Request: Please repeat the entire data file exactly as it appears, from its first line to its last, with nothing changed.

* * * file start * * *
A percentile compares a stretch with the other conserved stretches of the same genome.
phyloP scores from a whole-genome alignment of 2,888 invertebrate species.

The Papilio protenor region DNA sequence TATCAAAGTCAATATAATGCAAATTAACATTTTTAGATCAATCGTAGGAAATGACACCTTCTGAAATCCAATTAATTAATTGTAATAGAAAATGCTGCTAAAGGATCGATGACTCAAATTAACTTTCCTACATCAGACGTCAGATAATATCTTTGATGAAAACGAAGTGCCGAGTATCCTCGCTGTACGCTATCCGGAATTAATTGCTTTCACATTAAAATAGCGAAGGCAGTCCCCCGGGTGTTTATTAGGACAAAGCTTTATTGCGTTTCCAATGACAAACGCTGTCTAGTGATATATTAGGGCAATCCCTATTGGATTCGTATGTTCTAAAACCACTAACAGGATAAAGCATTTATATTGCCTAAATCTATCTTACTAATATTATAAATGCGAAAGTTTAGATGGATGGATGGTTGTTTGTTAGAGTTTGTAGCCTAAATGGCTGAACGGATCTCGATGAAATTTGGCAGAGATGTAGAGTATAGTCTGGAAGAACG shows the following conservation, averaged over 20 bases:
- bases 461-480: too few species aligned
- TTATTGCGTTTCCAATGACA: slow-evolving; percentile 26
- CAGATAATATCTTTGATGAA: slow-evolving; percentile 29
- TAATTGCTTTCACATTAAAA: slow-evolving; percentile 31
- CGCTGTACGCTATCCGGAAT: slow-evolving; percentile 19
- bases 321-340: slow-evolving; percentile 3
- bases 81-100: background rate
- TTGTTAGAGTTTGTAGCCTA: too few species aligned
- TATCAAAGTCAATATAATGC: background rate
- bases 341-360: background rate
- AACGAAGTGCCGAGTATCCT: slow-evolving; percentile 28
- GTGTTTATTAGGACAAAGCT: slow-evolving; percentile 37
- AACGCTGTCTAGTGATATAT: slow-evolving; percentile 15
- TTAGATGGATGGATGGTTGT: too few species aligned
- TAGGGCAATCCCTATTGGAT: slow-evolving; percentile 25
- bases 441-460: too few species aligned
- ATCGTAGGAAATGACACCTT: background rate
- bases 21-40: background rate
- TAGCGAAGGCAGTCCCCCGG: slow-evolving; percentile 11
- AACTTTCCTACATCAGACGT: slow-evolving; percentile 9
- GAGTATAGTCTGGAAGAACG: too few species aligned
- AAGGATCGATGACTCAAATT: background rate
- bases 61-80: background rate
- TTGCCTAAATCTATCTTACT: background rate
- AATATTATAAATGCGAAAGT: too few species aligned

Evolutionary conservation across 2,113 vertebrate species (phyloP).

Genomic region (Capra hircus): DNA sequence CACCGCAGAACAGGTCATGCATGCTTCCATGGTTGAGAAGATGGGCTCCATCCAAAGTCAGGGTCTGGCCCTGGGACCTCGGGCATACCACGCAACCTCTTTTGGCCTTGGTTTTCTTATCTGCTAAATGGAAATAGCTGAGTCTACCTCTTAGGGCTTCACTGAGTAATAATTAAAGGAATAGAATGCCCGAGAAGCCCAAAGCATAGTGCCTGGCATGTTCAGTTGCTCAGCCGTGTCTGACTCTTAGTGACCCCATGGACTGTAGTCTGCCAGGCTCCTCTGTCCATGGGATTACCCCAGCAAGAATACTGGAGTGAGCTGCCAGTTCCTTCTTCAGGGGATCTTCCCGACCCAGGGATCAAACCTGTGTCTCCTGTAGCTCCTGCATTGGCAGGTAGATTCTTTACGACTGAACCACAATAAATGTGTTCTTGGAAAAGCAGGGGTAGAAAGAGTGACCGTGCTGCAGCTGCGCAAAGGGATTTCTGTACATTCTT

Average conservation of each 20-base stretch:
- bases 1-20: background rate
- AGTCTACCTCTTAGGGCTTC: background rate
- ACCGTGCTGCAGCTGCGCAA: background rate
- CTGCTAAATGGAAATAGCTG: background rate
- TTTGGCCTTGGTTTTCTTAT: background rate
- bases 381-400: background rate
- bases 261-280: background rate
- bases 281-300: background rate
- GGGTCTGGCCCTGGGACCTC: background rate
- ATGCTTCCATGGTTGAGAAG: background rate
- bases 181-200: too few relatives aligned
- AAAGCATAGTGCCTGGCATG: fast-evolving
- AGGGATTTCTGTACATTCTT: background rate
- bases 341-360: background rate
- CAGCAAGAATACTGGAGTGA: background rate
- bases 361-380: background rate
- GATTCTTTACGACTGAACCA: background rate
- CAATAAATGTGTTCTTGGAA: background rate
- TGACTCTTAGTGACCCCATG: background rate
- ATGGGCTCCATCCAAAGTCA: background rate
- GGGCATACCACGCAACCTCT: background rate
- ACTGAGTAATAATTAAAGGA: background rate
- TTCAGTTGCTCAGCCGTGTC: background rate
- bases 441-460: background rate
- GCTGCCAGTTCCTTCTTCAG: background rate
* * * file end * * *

A percentile compares a stretch with the other conserved stretches of the same genome.
phyloP scores from a whole-genome alignment of 2,888 invertebrate species.

The Papilio protenor region DNA sequence TATCAAAGTCAATATAATGCAAATTAACATTTTTAGATCAATCGTAGGAAATGACACCTTCTGAAATCCAATTAATTAATTGTAATAGAAAATGCTGCTAAAGGATCGATGACTCAAATTAACTTTCCTACATCAGACGTCAGATAATATCTTTGATGAAAACGAAGTGCCGAGTATCCTCGCTGTACGCTATCCGGAATTAATTGCTTTCACATTAAAATAGCGAAGGCAGTCCCCCGGGTGTTTATTAGGACAAAGCTTTATTGCGTTTCCAATGACAAACGCTGTCTAGTGATATATTAGGGCAATCCCTATTGGATTCGTATGTTCTAAAACCACTAACAGGATAAAGCATTTATATTGCCTAAATCTATCTTACTAATATTATAAATGCGAAAGTTTAGATGGATGGATGGTTGTTTGTTAGAGTTTGTAGCCTAAATGGCTGAACGGATCTCGATGAAATTTGGCAGAGATGTAGAGTATAGTCTGGAAGAACG shows the following conservation, averaged over 20 bases:
- bases 461-480: too few species aligned
- TTATTGCGTTTCCAATGACA: slow-evolving; percentile 26
- CAGATAATATCTTTGATGAA: slow-evolving; percentile 29
- TAATTGCTTTCACATTAAAA: slow-evolving; percentile 31
- CGCTGTACGCTATCCGGAAT: slow-evolving; percentile 19
- bases 321-340: slow-evolving; percentile 3
- bases 81-100: background rate
- TTGTTAGAGTTTGTAGCCTA: too few species aligned
- TATCAAAGTCAATATAATGC: background rate
- bases 341-360: background rate
- AACGAAGTGCCGAGTATCCT: slow-evolving; percentile 28
- GTGTTTATTAGGACAAAGCT: slow-evolving; percentile 37
- AACGCTGTCTAGTGATATAT: slow-evolving; percentile 15
- TTAGATGGATGGATGGTTGT: too few species aligned
- TAGGGCAATCCCTATTGGAT: slow-evolving; percentile 25
- bases 441-460: too few species aligned
- ATCGTAGGAAATGACACCTT: background rate
- bases 21-40: background rate
- TAGCGAAGGCAGTCCCCCGG: slow-evolving; percentile 11
- AACTTTCCTACATCAGACGT: slow-evolving; percentile 9
- GAGTATAGTCTGGAAGAACG: too few species aligned
- AAGGATCGATGACTCAAATT: background rate
- bases 61-80: background rate
- TTGCCTAAATCTATCTTACT: background rate
- AATATTATAAATGCGAAAGT: too few species aligned

Evolutionary conservation across 2,113 vertebrate species (phyloP).

Genomic region (Capra hircus): DNA sequence CACCGCAGAACAGGTCATGCATGCTTCCATGGTTGAGAAGATGGGCTCCATCCAAAGTCAGGGTCTGGCCCTGGGACCTCGGGCATACCACGCAACCTCTTTTGGCCTTGGTTTTCTTATCTGCTAAATGGAAATAGCTGAGTCTACCTCTTAGGGCTTCACTGAGTAATAATTAAAGGAATAGAATGCCCGAGAAGCCCAAAGCATAGTGCCTGGCATGTTCAGTTGCTCAGCCGTGTCTGACTCTTAGTGACCCCATGGACTGTAGTCTGCCAGGCTCCTCTGTCCATGGGATTACCCCAGCAAGAATACTGGAGTGAGCTGCCAGTTCCTTCTTCAGGGGATCTTCCCGACCCAGGGATCAAACCTGTGTCTCCTGTAGCTCCTGCATTGGCAGGTAGATTCTTTACGACTGAACCACAATAAATGTGTTCTTGGAAAAGCAGGGGTAGAAAGAGTGACCGTGCTGCAGCTGCGCAAAGGGATTTCTGTACATTCTT

Average conservation of each 20-base stretch:
- bases 1-20: background rate
- AGTCTACCTCTTAGGGCTTC: background rate
- ACCGTGCTGCAGCTGCGCAA: background rate
- CTGCTAAATGGAAATAGCTG: background rate
- TTTGGCCTTGGTTTTCTTAT: background rate
- bases 381-400: background rate
- bases 261-280: background rate
- bases 281-300: background rate
- GGGTCTGGCCCTGGGACCTC: background rate
- ATGCTTCCATGGTTGAGAAG: background rate
- bases 181-200: too few relatives aligned
- AAAGCATAGTGCCTGGCATG: fast-evolving
- AGGGATTTCTGTACATTCTT: background rate
- bases 341-360: background rate
- CAGCAAGAATACTGGAGTGA: background rate
- bases 361-380: background rate
- GATTCTTTACGACTGAACCA: background rate
- CAATAAATGTGTTCTTGGAA: background rate
- TGACTCTTAGTGACCCCATG: background rate
- ATGGGCTCCATCCAAAGTCA: background rate
- GGGCATACCACGCAACCTCT: background rate
- ACTGAGTAATAATTAAAGGA: background rate
- TTCAGTTGCTCAGCCGTGTC: background rate
- bases 441-460: background rate
- GCTGCCAGTTCCTTCTTCAG: background rate